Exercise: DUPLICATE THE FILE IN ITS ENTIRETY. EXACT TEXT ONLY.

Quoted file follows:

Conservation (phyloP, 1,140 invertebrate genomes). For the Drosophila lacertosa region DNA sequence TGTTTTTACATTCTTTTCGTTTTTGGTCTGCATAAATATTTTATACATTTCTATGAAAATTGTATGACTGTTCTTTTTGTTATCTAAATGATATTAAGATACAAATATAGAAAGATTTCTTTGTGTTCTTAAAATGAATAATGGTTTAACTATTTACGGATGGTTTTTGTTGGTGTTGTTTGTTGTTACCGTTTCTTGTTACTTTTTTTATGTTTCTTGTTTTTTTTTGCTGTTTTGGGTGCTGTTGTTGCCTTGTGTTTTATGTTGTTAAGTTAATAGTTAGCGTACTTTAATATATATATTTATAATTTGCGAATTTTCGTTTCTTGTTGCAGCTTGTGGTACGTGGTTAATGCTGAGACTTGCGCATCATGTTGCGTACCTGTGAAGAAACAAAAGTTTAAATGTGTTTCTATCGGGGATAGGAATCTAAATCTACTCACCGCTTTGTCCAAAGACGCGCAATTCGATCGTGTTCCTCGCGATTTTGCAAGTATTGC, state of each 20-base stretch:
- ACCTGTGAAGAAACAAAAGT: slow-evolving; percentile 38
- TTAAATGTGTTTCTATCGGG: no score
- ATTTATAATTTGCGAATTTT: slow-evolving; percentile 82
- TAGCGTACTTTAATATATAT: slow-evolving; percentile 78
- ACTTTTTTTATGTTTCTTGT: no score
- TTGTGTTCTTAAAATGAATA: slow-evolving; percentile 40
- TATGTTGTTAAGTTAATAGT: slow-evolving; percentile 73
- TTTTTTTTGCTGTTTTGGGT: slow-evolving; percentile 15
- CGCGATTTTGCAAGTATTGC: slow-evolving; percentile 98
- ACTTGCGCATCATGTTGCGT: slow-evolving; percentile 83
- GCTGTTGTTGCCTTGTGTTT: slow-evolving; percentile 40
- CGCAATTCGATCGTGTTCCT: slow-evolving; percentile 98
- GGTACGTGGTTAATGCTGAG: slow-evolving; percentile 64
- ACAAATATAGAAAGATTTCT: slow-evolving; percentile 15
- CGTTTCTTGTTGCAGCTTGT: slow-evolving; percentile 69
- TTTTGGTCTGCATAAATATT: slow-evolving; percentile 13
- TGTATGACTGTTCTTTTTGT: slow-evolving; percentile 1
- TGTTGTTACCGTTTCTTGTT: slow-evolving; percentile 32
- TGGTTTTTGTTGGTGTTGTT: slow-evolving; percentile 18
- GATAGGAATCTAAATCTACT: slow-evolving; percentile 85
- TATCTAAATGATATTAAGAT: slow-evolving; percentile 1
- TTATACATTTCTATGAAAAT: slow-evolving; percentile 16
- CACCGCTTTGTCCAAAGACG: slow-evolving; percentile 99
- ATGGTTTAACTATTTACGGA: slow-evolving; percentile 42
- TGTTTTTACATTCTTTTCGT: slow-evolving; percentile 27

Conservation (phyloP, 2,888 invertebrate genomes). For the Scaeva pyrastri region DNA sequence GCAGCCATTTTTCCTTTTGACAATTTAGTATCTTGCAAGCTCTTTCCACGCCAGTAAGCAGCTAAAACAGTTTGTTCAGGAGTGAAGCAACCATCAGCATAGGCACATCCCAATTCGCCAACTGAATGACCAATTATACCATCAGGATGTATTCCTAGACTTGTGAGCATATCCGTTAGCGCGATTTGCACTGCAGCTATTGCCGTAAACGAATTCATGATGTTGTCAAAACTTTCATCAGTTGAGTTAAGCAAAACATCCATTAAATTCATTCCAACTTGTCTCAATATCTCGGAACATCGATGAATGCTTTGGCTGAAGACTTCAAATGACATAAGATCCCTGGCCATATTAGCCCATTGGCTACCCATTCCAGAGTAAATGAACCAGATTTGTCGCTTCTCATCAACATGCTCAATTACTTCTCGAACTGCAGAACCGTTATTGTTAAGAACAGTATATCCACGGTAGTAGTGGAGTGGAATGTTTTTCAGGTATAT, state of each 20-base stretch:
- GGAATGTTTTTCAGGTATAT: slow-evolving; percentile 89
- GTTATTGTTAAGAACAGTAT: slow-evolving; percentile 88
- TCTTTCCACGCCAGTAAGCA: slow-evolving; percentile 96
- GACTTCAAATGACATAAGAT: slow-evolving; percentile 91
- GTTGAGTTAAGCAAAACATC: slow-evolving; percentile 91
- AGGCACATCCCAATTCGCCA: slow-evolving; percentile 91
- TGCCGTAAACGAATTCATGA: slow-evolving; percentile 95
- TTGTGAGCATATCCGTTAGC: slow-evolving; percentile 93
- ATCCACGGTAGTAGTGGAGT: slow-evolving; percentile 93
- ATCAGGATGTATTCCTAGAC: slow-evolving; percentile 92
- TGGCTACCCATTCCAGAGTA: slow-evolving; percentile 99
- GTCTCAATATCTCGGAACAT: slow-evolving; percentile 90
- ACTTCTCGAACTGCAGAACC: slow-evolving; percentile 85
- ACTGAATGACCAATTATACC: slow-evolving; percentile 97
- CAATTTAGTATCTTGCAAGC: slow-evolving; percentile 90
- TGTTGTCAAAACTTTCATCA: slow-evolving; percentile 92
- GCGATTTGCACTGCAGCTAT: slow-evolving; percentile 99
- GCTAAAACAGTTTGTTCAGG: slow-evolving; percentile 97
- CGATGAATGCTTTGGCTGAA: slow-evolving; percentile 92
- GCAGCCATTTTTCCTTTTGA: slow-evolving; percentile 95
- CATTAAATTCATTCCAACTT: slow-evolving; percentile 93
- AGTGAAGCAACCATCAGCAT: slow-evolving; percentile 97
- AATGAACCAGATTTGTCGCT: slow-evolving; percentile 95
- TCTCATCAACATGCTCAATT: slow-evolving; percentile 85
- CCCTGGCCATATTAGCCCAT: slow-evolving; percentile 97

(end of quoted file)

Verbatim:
Conservation (phyloP, 1,140 invertebrate genomes). For the Drosophila lacertosa region DNA sequence TGTTTTTACATTCTTTTCGTTTTTGGTCTGCATAAATATTTTATACATTTCTATGAAAATTGTATGACTGTTCTTTTTGTTATCTAAATGATATTAAGATACAAATATAGAAAGATTTCTTTGTGTTCTTAAAATGAATAATGGTTTAACTATTTACGGATGGTTTTTGTTGGTGTTGTTTGTTGTTACCGTTTCTTGTTACTTTTTTTATGTTTCTTGTTTTTTTTTGCTGTTTTGGGTGCTGTTGTTGCCTTGTGTTTTATGTTGTTAAGTTAATAGTTAGCGTACTTTAATATATATATTTATAATTTGCGAATTTTCGTTTCTTGTTGCAGCTTGTGGTACGTGGTTAATGCTGAGACTTGCGCATCATGTTGCGTACCTGTGAAGAAACAAAAGTTTAAATGTGTTTCTATCGGGGATAGGAATCTAAATCTACTCACCGCTTTGTCCAAAGACGCGCAATTCGATCGTGTTCCTCGCGATTTTGCAAGTATTGC, state of each 20-base stretch:
- ACCTGTGAAGAAACAAAAGT: slow-evolving; percentile 38
- TTAAATGTGTTTCTATCGGG: no score
- ATTTATAATTTGCGAATTTT: slow-evolving; percentile 82
- TAGCGTACTTTAATATATAT: slow-evolving; percentile 78
- ACTTTTTTTATGTTTCTTGT: no score
- TTGTGTTCTTAAAATGAATA: slow-evolving; percentile 40
- TATGTTGTTAAGTTAATAGT: slow-evolving; percentile 73
- TTTTTTTTGCTGTTTTGGGT: slow-evolving; percentile 15
- CGCGATTTTGCAAGTATTGC: slow-evolving; percentile 98
- ACTTGCGCATCATGTTGCGT: slow-evolving; percentile 83
- GCTGTTGTTGCCTTGTGTTT: slow-evolving; percentile 40
- CGCAATTCGATCGTGTTCCT: slow-evolving; percentile 98
- GGTACGTGGTTAATGCTGAG: slow-evolving; percentile 64
- ACAAATATAGAAAGATTTCT: slow-evolving; percentile 15
- CGTTTCTTGTTGCAGCTTGT: slow-evolving; percentile 69
- TTTTGGTCTGCATAAATATT: slow-evolving; percentile 13
- TGTATGACTGTTCTTTTTGT: slow-evolving; percentile 1
- TGTTGTTACCGTTTCTTGTT: slow-evolving; percentile 32
- TGGTTTTTGTTGGTGTTGTT: slow-evolving; percentile 18
- GATAGGAATCTAAATCTACT: slow-evolving; percentile 85
- TATCTAAATGATATTAAGAT: slow-evolving; percentile 1
- TTATACATTTCTATGAAAAT: slow-evolving; percentile 16
- CACCGCTTTGTCCAAAGACG: slow-evolving; percentile 99
- ATGGTTTAACTATTTACGGA: slow-evolving; percentile 42
- TGTTTTTACATTCTTTTCGT: slow-evolving; percentile 27

Conservation (phyloP, 2,888 invertebrate genomes). For the Scaeva pyrastri region DNA sequence GCAGCCATTTTTCCTTTTGACAATTTAGTATCTTGCAAGCTCTTTCCACGCCAGTAAGCAGCTAAAACAGTTTGTTCAGGAGTGAAGCAACCATCAGCATAGGCACATCCCAATTCGCCAACTGAATGACCAATTATACCATCAGGATGTATTCCTAGACTTGTGAGCATATCCGTTAGCGCGATTTGCACTGCAGCTATTGCCGTAAACGAATTCATGATGTTGTCAAAACTTTCATCAGTTGAGTTAAGCAAAACATCCATTAAATTCATTCCAACTTGTCTCAATATCTCGGAACATCGATGAATGCTTTGGCTGAAGACTTCAAATGACATAAGATCCCTGGCCATATTAGCCCATTGGCTACCCATTCCAGAGTAAATGAACCAGATTTGTCGCTTCTCATCAACATGCTCAATTACTTCTCGAACTGCAGAACCGTTATTGTTAAGAACAGTATATCCACGGTAGTAGTGGAGTGGAATGTTTTTCAGGTATAT, state of each 20-base stretch:
- GGAATGTTTTTCAGGTATAT: slow-evolving; percentile 89
- GTTATTGTTAAGAACAGTAT: slow-evolving; percentile 88
- TCTTTCCACGCCAGTAAGCA: slow-evolving; percentile 96
- GACTTCAAATGACATAAGAT: slow-evolving; percentile 91
- GTTGAGTTAAGCAAAACATC: slow-evolving; percentile 91
- AGGCACATCCCAATTCGCCA: slow-evolving; percentile 91
- TGCCGTAAACGAATTCATGA: slow-evolving; percentile 95
- TTGTGAGCATATCCGTTAGC: slow-evolving; percentile 93
- ATCCACGGTAGTAGTGGAGT: slow-evolving; percentile 93
- ATCAGGATGTATTCCTAGAC: slow-evolving; percentile 92
- TGGCTACCCATTCCAGAGTA: slow-evolving; percentile 99
- GTCTCAATATCTCGGAACAT: slow-evolving; percentile 90
- ACTTCTCGAACTGCAGAACC: slow-evolving; percentile 85
- ACTGAATGACCAATTATACC: slow-evolving; percentile 97
- CAATTTAGTATCTTGCAAGC: slow-evolving; percentile 90
- TGTTGTCAAAACTTTCATCA: slow-evolving; percentile 92
- GCGATTTGCACTGCAGCTAT: slow-evolving; percentile 99
- GCTAAAACAGTTTGTTCAGG: slow-evolving; percentile 97
- CGATGAATGCTTTGGCTGAA: slow-evolving; percentile 92
- GCAGCCATTTTTCCTTTTGA: slow-evolving; percentile 95
- CATTAAATTCATTCCAACTT: slow-evolving; percentile 93
- AGTGAAGCAACCATCAGCAT: slow-evolving; percentile 97
- AATGAACCAGATTTGTCGCT: slow-evolving; percentile 95
- TCTCATCAACATGCTCAATT: slow-evolving; percentile 85
- CCCTGGCCATATTAGCCCAT: slow-evolving; percentile 97